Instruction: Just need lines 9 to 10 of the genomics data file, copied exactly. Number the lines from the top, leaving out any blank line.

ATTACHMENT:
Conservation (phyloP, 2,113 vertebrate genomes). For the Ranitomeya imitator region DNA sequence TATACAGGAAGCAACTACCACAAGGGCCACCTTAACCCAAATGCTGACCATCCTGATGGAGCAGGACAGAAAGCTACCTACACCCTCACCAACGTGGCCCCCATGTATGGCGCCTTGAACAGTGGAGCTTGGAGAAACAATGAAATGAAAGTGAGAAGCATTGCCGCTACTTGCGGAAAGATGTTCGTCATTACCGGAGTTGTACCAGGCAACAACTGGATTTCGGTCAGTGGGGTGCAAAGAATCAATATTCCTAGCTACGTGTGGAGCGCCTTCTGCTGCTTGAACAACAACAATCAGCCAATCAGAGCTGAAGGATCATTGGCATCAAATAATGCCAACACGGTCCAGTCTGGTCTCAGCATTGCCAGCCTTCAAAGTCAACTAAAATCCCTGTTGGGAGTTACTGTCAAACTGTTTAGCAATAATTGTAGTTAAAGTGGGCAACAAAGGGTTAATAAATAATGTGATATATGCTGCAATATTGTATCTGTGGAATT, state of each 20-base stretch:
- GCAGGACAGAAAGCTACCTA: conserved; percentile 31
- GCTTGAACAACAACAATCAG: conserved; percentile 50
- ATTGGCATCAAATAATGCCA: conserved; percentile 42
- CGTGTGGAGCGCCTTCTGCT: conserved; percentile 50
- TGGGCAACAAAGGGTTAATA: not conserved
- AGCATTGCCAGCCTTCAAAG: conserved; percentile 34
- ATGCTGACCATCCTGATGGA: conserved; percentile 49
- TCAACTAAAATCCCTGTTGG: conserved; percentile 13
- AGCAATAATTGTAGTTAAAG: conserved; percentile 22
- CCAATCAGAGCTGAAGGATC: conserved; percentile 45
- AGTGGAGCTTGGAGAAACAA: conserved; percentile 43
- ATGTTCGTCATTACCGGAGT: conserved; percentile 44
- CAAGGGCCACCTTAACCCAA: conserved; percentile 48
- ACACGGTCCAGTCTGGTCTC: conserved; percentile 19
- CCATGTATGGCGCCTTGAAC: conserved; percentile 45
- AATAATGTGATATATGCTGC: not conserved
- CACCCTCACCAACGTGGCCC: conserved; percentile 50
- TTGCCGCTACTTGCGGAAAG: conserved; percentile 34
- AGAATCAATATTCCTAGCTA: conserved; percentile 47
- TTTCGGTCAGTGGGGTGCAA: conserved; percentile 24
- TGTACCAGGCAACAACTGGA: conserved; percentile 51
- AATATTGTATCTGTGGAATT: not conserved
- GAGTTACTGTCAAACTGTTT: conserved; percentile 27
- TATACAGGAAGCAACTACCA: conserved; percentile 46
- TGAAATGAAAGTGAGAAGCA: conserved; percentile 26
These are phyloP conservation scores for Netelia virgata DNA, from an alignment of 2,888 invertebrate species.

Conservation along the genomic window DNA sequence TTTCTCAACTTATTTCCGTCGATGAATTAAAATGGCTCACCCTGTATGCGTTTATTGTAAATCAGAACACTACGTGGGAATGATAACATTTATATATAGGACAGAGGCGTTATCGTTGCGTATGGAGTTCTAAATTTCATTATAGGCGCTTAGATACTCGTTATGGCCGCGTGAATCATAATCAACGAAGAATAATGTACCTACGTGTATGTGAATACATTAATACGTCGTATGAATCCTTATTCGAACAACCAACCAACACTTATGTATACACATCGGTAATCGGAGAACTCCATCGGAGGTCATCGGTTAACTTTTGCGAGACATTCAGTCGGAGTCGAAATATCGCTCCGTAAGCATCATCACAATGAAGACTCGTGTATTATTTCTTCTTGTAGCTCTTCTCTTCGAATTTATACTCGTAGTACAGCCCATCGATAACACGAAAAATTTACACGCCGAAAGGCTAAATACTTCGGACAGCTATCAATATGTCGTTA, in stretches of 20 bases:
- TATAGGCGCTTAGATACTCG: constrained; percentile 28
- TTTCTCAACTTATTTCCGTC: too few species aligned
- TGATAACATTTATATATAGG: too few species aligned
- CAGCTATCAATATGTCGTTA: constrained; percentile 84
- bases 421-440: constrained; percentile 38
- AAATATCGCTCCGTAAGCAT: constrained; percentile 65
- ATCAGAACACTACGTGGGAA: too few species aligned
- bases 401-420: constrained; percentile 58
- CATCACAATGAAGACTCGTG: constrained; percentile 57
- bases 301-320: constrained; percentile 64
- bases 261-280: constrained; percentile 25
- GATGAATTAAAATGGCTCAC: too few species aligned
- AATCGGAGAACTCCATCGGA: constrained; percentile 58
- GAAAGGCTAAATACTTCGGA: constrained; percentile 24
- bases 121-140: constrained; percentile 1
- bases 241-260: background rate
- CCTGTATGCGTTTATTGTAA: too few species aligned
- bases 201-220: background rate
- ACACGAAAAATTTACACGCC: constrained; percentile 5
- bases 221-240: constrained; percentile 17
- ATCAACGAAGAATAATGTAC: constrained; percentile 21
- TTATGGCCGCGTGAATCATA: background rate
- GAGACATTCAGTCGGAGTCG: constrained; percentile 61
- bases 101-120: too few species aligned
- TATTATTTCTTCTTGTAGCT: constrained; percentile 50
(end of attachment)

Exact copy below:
- TCAACTAAAATCCCTGTTGG: conserved; percentile 13
- AGCAATAATTGTAGTTAAAG: conserved; percentile 22